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François-Marie, marquis de Barthélemy

François-Marie, marquis de Barthélemy

François-Marie, Marquess of Barthélemy (20 October 1747, Aubagne – 3 April 1830 Paris) was a French politician and diplomat, active at the time of the French Revolution.


François Barthélemy
Member of the French Chamber of Peers
In office
6 April 1814 – 3 April 1830
MonarchLouis XVIII
Charles X
Member of the French Conservative Senate
In office
27 December 1799 – 14 April 1814
MonarchNapoleon I
Director of the French Directory
In office
26 May 1797 – 5 September 1797
PresidentPaul Barras
Preceded byÉtienne-François Letourneur
Succeeded byFrançois de Neufchâteau
France Ambassador to Switzerland
In office
3 September 1791 – 2 November 1795
Personal details
Born(1747-10-20)20 October 1747
Aubagne, France
Died3 April 1830(1830-04-03)(aged 82)
Paris, France
Political partyIndependent(1791–1795)


Diplomat and member of the Directory

Born in Aubagne, he was educated by his uncle the abbé Jean-Jacques Barthélemy for a diplomatic career. After serving as secretary of legation in Sweden, in Switzerland and in the Kingdom of Great Britain, he was appointed Minister Plenipotentiary in Switzerland, in which capacity he negotiated the treaties of Basel with Prussia and Spain (1795).[1]

Elected a member of the Directory in May 1797, through Royalist influence, he was arrested after General Augereau's anti-Royalist coup d'état of the 18 Fructidor (17 September 1797), and deported to French Guiana, but escaped and made his way to Suriname, then to the United States, and finally to Britain.[1]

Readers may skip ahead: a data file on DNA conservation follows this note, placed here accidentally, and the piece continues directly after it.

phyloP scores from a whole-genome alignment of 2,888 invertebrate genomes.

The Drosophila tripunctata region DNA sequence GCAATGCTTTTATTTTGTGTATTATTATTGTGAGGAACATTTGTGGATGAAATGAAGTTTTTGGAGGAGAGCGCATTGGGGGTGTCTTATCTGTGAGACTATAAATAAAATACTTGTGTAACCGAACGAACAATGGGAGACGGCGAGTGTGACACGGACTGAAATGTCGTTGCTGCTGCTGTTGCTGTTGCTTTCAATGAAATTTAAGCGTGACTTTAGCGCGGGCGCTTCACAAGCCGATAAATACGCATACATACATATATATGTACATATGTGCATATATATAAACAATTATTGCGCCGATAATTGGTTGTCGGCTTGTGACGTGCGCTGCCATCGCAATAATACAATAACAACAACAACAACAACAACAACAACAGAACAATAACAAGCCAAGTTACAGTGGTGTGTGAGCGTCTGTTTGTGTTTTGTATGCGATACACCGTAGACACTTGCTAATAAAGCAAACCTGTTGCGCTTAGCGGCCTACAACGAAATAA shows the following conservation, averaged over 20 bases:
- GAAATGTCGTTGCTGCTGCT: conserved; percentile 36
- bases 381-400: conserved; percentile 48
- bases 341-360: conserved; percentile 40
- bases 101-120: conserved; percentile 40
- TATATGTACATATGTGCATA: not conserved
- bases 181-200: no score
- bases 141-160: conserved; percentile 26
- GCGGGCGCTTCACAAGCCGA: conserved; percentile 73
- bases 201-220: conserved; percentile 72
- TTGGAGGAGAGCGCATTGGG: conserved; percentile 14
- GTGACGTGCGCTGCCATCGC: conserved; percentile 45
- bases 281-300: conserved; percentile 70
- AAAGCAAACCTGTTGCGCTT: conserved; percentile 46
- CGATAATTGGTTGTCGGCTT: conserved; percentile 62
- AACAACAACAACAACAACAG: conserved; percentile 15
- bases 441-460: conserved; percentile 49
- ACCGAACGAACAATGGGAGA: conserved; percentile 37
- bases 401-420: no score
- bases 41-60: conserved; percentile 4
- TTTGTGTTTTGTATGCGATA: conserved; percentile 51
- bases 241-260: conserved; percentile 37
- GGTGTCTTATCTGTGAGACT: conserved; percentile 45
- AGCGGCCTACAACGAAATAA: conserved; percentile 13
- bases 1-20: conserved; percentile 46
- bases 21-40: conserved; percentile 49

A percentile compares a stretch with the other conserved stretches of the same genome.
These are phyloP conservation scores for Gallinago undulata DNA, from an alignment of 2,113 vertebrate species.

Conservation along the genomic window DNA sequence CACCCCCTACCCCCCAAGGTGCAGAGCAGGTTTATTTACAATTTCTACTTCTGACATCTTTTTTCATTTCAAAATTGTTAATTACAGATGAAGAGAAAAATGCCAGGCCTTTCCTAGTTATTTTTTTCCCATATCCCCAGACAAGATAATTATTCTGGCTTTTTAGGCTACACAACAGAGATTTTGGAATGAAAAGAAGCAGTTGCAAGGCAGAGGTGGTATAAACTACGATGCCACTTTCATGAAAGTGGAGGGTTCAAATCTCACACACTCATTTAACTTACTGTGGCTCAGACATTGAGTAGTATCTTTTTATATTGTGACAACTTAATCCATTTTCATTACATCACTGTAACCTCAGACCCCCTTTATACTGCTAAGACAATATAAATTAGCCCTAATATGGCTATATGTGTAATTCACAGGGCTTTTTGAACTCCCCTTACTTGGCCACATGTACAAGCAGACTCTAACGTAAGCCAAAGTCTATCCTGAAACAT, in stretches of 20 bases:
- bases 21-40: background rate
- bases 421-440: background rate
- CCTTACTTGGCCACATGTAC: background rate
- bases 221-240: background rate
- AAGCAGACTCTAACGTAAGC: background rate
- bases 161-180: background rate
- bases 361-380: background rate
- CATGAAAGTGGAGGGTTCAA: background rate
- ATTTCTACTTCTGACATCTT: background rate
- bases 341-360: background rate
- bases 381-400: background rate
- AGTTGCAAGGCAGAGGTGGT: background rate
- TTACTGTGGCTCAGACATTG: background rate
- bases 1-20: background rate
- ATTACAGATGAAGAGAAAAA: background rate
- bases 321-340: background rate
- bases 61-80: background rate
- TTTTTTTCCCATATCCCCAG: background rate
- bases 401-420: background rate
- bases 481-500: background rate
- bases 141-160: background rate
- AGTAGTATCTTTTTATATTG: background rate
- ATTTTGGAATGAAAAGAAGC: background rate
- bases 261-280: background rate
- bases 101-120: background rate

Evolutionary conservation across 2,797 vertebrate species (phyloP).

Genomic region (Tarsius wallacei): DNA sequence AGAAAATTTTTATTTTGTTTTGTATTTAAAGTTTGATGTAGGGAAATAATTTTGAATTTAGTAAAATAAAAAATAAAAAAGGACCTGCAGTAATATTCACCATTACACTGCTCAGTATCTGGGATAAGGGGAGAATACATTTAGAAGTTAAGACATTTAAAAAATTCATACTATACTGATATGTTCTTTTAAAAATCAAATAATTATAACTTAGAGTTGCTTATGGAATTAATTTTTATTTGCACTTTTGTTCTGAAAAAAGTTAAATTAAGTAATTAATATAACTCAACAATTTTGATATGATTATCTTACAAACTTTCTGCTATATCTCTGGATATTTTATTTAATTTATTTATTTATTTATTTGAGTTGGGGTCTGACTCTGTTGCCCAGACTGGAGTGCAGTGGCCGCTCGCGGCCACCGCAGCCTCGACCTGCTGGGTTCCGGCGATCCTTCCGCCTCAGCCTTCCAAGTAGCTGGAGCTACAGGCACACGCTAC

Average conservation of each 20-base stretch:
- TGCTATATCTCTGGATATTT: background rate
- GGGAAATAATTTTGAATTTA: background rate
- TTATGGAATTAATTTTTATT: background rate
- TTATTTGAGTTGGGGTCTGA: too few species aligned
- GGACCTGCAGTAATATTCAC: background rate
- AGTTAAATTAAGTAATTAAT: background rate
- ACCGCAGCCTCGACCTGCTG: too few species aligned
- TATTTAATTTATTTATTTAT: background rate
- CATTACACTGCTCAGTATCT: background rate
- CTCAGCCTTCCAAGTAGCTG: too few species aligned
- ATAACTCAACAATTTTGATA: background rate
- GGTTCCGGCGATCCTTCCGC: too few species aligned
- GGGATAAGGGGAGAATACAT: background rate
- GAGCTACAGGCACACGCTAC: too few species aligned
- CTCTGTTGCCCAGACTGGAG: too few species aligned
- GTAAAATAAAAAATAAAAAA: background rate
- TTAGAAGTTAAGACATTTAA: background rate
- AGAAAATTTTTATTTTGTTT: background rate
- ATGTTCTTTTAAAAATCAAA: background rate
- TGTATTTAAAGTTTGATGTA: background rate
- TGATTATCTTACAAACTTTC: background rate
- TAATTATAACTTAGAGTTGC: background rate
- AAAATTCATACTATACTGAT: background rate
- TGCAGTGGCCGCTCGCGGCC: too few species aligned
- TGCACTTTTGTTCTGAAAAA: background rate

Barthélemy returned to France after Napoleon Bonaparte's 18 Brumaire coup, entered the Senate in February 1800 and contributed to the establishment of the Consulship for life and the First French Empire.[1]

In 1814 he abandoned Napoleon, voted the Acte de déchéance de l'Empereur and took part in the drawing up of King Louis XVIII's Constitutional Charter and was named Peer of France. During the Hundred Days he lived in concealment, and after the Second Restoration obtained the title marquis, and in 1819 introduced a motion in the chamber of Peers tending to render the electoral law more aristocratic.[1]


Citation Linken.wikisource.orgOne or more of the preceding sentences incorporates text from a publication now in the public domain: Chisholm, Hugh, ed. (1911). "Barthélemy, François, Marquis de". Encyclopædia Britannica. 3 (11th ed.). Cambridge University Press. p. 448. This, in turn, cites as references: Marquis de Barthélemy, Papiers, published by Jean Kaulek, 4 vols. (Paris, 1886–1888) Albert Sorel, L'Europe et la Révolution française, iv. (Paris, 1892) Ludovic Sciout, Le Directoire (Paris, 1895)
Sep 20, 2019, 7:20 AM
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Sep 20, 2019, 7:20 AM